By Will Grandbois
Sopris Sun Staff
Thunder River Theatre Company has long struggled to assemble the judges necessary to qualify for the Colorado Theatre Guild’s Henry Awards — although they received a special honor in 2012.
This year, however, some hard work to encourage more of the fewer than 50 qualified judges in the state to make the trip and the reduction from six judges to five to qualify appears to have borne fruit. TRTC received 11 nominations and two top prizes: Outstanding Sound Design for “The Tempest” and Outstanding Set Design for “Dr. Jekyll and Mr. Hyde” — both credited to Sean Jeffries.
“Sean worked so hard this past year and I was so happy to see him get this recognition,” said Executive Artistic Director Corey Simpson. “A great designer adds an ambient magic to create the world of the production around the actors. He’s incredibly talented and we feel so lucky to have him.”
It’s also a significant sign for the theatre itself.
“These awards represent the highest honor theatres can get in the state, and there was a big effort by some of us to make sure that what’s happening up here gets seen,” Simpson observed.
“This is an indicator that we are working at a competitive level and it confirms we’re on the right track.”
Simpson himself also was nominated for production and direction awards as well as outstanding supporting actor for “The Tempest,” along with Nathan Cox and Owen O’Farrell. While designers compete in two tiers based on budget, most categories pit theatres of all sizes against each other for the top seven ratings, so having multiple nominees in a single category is impressive.
“It’s pretty exciting that three actors who are all scrambling to make a living were there in that category,” Simpson said.
He noted that the next smallest staff he encountered for a theatre of the same size was five compared to TRTC’s two. The nonprofit relies on part time acting talent and donations — both financial and practical — to keep producing content. In fact, one of the big items on the wish list is a better sound system, which makes the Sound Design win all the sweeter.
The nominations and awards also are great exposure for both the theatre and the Carbondale Creative District. In the end, though, the response the company cares most about are the folks right here at home, and it’s looking good.
“We’re getting the message that the audience responds to innovative theatre,” Simpson said.
“Now we get to see how much further we can go.”
The company’s upcoming 2017-2018 season, which opens at the end of September, includes “Dead Man’s Cell Phone,” “Constellations,” Arthur Miller’s “The Price,” and “Bat Boy: The Musical.” Season tickets are available at www.thunderrivertheatre.com or 963-8200.
If the audience breaks into applause at the sight of the next Thunder River Theatre Company set, Sean Jeffries may or may not be pleased.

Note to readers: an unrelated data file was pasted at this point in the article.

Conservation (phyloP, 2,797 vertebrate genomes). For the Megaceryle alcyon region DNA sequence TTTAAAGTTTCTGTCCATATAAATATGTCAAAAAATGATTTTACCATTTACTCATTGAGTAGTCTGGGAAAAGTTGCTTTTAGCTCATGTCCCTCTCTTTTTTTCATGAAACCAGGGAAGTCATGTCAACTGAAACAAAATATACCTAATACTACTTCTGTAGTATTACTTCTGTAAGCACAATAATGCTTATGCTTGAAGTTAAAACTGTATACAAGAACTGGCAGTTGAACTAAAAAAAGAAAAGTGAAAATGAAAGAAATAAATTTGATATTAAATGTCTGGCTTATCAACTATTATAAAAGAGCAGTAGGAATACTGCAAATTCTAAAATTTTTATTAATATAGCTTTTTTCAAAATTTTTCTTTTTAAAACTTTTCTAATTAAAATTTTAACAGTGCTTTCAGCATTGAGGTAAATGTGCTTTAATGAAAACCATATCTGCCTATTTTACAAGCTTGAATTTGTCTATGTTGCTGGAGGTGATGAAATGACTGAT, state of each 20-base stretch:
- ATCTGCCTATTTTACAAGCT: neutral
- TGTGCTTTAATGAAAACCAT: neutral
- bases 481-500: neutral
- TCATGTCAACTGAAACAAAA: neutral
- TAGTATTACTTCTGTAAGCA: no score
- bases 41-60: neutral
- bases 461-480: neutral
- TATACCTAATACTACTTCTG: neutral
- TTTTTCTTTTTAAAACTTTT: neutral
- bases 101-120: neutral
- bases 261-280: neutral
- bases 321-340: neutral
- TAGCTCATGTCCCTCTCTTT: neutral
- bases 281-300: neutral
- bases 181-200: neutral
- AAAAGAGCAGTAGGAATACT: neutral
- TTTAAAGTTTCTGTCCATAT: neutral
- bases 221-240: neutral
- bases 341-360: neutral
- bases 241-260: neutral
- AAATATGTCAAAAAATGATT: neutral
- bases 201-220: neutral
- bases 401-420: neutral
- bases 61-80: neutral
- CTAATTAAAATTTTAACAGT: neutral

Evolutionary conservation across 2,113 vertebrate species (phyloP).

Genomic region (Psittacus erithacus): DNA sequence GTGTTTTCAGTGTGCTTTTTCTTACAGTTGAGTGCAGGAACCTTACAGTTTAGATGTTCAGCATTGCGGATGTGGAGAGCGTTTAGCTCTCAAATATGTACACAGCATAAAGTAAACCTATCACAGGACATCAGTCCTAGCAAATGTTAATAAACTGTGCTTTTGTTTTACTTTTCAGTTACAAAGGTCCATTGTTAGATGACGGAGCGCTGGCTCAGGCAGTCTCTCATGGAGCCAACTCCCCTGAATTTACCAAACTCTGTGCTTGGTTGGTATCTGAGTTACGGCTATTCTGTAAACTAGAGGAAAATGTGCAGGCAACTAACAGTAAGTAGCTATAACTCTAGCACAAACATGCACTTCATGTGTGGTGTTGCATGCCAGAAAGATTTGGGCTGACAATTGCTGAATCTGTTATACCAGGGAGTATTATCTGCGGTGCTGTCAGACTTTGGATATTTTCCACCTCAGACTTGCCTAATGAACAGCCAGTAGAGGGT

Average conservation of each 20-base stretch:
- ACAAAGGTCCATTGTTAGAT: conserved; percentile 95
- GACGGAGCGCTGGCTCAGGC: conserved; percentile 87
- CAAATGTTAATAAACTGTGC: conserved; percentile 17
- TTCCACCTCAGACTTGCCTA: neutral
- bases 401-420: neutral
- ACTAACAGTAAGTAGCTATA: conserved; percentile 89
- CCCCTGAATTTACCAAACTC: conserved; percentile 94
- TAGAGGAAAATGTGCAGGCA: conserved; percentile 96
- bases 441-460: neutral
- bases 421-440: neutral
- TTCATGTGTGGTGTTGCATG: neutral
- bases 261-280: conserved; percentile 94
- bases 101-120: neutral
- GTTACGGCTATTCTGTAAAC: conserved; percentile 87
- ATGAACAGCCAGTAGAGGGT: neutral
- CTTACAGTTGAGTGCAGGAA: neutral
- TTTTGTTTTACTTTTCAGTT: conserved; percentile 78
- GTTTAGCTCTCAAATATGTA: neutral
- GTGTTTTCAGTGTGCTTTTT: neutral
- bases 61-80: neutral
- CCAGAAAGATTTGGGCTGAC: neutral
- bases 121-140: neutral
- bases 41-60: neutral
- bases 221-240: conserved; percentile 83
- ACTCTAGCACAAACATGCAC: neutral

His various roles as facilities manager, technical director and sound and lighting designer are the kind of things spectators aren’t really supposed to notice consciously, but recognition is always nice.
Take, for instance, the “Outstanding Scenic Design” and “Outstanding Sound Design” Henry Awards Jeffries took home recently after receiving a record five nominations.
“It feels so good,” he said. “I think a lot of people don’t understand what goes into the images you see onstage, but creating the backdrop and the world of the show is pretty extravagant. When that curtain goes up, there’s no mulligans.”
It’s been a long journey from his “dinky” hometown of Hughesville, Maryland, where he had his first formal role in the form of a pantomimed death for a seventh grade production of “I’m Really Rosie.” He must have caught the bug, because the next year he played the title character in “Hyronomous A. Frog” and started taking on off-stage tasks in high school.
“We had six lights, none of which matched,” he recalled. “It was the most ridiculous thing.”
It wasn’t until he ended up studying theatre at Frostburg State University in Maryland that he began to understand the sort of specialization that most bigger troupes had, and found himself more behind the scenes. The trend continued at Kent State University in Ohio, where he earned a Master of Fine Arts in lighting design and technology. He gained professional experience with shows from “Gentlemen Prefer Blondes” to “Titanic the Musical” and found himself in an unsustainable routine.
“It was about three month cycles and I was moving someplace,” he explained. “After a couple of years of that, I got a little tired of that.”
Jeffries had family on the Front Range, so he started searching for jobs in Colorado, and, on the First Friday in November 2015, came to Carbondale for the first time to interview at Thunder River. He was swept up in the festivities, and ended up getting the position and moving here in January 2016. Before that, TRTC founder Lon Winston had been running things pretty much on his own.
“We doubled our capacity for the art and it allowed us to really focus in,” Jeffries observed.
Now, with Winston still involved but no longer dealing with the day-to-day, he pretty much takes on whatever current Executive Artistic Director Corey Simpson doesn’t — and he likes it that way.
“I get really bored doing the same thing over and over again,” he said. “Having the big picture view of what’s going on in this theatre is important to me. It’s basically my own 40- by 50-foot design studio.”
He’s had a chance to work with Winston, Simpson and the rest of the team to find his own style within the theatre’s signature minimalism.
“The great thing about growing as a designer is to be able to pick and choose what you like,” he observed. “Appropriation is the name of the game, and you do it with great love in your heart.”
He’s quite proud of the work on “The Tempest” and “Dr. Jekyll and Mr. Hyde” that earned him awards, and hopes to build on that success in the future.